Wellington: West Indies have their own inconsistencies to blame for being bundled out of the World Cup in the quarter-finals, captain Jason Holder said following their 143-run trouncing by New Zealand.
The class of 2015 fell well short of the standards set by proud West Indies teams of the past which have twice won the World Cup.
They were the last team to qualify for the play-offs and in their first sudden-death match in Wellington on Saturday they were all out for 250 in the 31st over after New Zealand had posted an imposing 393 for six.
The New Zealand innings was set up by a remarkable World Cup record 237 not out by Martin Guptill, the second highest ODI score ever, but Holder said that would not have happened under a better West Indies side.
"It was obviously a good innings. He took the game away from us. But we put him down early and we had a few half chances which we could probably have taken," Holder said after seeing Marlon Samuels drop Guptill when the opener had made just four.
"I think we need to respond a little bit better when we're bowling at the death. We didn't really land our yorkers and we paid for it."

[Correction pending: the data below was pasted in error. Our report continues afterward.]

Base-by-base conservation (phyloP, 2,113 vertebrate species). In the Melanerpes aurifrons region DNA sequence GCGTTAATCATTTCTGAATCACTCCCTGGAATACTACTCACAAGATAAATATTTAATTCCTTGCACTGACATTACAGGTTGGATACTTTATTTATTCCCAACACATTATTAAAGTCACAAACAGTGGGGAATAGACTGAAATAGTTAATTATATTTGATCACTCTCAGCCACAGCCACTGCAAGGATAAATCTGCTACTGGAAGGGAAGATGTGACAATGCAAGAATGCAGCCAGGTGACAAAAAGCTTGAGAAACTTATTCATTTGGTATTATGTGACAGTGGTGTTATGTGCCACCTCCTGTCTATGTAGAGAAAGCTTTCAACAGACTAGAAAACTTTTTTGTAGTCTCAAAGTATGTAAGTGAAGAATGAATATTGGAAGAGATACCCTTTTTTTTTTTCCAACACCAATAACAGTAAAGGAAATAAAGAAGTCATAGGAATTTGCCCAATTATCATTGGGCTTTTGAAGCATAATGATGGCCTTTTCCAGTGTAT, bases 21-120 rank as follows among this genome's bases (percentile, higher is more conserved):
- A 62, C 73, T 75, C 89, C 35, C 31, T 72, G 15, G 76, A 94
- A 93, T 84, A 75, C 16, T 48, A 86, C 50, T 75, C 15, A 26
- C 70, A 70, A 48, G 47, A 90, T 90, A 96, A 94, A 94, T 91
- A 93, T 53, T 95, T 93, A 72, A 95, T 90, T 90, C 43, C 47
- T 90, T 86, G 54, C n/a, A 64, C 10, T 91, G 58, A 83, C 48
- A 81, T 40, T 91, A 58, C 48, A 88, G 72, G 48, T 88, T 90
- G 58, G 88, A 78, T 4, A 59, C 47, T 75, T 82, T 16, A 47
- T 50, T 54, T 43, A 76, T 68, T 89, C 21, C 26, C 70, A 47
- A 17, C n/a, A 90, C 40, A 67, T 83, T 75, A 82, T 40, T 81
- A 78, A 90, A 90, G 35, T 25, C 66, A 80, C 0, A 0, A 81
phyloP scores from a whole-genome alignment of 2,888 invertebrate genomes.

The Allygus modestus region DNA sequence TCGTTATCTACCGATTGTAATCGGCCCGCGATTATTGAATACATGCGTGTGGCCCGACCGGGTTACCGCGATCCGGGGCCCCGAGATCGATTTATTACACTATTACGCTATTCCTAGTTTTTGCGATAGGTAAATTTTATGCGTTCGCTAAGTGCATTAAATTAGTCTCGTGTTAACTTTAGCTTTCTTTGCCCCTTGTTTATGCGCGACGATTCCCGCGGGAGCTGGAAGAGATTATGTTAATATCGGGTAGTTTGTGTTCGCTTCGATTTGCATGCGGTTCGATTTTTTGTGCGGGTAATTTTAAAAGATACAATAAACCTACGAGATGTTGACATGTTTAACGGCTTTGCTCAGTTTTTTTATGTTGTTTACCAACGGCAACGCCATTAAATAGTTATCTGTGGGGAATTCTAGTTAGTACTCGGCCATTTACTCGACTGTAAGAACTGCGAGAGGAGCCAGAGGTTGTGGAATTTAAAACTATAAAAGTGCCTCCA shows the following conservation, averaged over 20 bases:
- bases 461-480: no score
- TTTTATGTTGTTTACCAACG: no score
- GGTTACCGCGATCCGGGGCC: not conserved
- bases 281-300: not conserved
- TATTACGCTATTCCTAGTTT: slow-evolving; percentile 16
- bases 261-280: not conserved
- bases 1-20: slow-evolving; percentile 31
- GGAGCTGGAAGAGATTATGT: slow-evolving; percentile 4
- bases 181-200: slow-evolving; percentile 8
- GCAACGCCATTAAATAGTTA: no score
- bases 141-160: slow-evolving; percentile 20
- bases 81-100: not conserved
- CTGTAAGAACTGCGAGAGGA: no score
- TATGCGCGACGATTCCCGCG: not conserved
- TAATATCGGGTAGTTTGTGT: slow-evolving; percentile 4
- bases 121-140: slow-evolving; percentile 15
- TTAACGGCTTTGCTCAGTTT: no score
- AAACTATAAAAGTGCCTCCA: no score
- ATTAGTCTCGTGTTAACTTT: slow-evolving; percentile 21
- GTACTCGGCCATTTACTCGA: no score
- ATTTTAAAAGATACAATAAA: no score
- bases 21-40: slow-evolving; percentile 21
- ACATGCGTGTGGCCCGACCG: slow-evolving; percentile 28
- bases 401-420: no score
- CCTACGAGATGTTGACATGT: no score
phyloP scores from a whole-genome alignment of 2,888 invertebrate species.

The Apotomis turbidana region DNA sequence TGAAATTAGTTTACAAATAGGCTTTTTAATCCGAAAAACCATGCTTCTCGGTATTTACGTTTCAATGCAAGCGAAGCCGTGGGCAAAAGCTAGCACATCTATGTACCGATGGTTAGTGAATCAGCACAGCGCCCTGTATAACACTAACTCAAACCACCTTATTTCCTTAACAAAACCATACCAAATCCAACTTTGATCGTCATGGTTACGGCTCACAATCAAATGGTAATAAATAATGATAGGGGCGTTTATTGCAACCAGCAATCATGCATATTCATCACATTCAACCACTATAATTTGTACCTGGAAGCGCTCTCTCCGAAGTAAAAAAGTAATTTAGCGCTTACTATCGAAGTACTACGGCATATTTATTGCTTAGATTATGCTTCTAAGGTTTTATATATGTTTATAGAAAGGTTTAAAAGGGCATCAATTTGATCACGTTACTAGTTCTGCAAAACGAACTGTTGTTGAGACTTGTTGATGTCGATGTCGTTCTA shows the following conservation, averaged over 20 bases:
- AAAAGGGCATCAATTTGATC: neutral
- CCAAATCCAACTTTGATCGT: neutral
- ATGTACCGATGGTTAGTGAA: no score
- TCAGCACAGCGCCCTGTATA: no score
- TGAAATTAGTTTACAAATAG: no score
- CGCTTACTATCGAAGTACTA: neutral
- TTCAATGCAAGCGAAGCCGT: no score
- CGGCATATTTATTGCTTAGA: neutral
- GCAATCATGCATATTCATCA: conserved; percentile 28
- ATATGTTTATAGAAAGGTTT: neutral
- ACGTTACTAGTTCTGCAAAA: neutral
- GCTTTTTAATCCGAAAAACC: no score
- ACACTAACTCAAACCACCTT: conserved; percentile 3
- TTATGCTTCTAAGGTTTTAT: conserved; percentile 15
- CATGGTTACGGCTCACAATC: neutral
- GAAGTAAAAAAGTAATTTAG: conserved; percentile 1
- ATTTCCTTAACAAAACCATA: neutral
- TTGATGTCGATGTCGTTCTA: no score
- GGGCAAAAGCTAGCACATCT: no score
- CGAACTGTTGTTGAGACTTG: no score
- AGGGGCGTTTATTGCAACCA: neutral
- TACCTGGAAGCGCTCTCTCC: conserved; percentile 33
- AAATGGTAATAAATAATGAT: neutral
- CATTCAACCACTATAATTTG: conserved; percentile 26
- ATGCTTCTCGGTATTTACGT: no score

Holder said the performance was typical of the way the West Indies had played throughout the tournament, winning three and losing three pool games.
"We've had some good games, we've had some bad games. Our bowlers have to be a lot more consistent than they are at the moment."
The 23-year-old Holder was a surprise choice to lead the West Indies, taking over from Dwayne Bravo who along with Kieron Pollard was dropped for the World Cup following the players' strike during their India tour last year.
Throughout the tournament he was dogged by suggestions that he did not have the support of senior players.
Against New Zealand former captain Darren Sammy and the experienced Suleiman Benn appeared to be giving directions on the field which Holder dismissed as being part of a team effort to achieve a breakthrough.
"Sammy's obviously a senior player, Benn is also a senior player. We always try to get input from everybody and just try to get the best field for the batsmen at a particular stage of the game.
"I've been through a lot. There's been a lot of criticism thrown left right and centre, all over the place.
"I'm proud of myself for the way I stood up. I'm not one to shy away from responsibility or dip my head when things get tough. I expected it was a tough job when I accepted the captaincy.
"But we've had some good times and I've learned a lot in how to manage our players and get the best out of them."